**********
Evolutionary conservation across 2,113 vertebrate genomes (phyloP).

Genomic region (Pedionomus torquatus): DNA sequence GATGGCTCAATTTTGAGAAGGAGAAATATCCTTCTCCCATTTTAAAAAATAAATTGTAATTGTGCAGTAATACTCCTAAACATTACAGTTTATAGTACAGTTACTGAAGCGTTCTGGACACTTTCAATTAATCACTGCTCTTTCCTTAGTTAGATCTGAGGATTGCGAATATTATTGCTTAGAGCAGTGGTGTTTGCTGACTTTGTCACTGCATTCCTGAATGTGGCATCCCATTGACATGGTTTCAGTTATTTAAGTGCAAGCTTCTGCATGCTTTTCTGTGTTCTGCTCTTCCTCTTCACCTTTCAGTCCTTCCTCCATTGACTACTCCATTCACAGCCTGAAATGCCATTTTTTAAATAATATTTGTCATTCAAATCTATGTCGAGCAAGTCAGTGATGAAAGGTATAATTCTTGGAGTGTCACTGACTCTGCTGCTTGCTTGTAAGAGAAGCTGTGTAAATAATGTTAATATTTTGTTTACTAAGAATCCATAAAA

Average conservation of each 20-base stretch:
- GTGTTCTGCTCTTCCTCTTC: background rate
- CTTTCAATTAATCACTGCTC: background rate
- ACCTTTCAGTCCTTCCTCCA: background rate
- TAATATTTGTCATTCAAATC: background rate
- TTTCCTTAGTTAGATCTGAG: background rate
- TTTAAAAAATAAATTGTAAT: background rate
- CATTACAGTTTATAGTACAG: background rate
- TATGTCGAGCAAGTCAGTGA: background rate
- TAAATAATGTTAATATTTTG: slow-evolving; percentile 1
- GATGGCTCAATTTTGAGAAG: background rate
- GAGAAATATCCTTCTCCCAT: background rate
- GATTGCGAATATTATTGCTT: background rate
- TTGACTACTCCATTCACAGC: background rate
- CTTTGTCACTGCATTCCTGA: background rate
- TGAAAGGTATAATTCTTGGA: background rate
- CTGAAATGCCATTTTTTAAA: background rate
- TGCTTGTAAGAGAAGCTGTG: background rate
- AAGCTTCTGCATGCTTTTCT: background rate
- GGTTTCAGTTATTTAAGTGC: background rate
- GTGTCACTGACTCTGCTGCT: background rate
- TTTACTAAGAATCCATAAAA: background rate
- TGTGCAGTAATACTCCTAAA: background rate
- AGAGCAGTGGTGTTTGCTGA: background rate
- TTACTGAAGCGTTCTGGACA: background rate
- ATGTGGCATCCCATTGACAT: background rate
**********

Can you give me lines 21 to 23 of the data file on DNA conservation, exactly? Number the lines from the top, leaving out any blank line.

- AAGCTTCTGCATGCTTTTCT: background rate
- GGTTTCAGTTATTTAAGTGC: background rate
- GTGTCACTGACTCTGCTGCT: background rate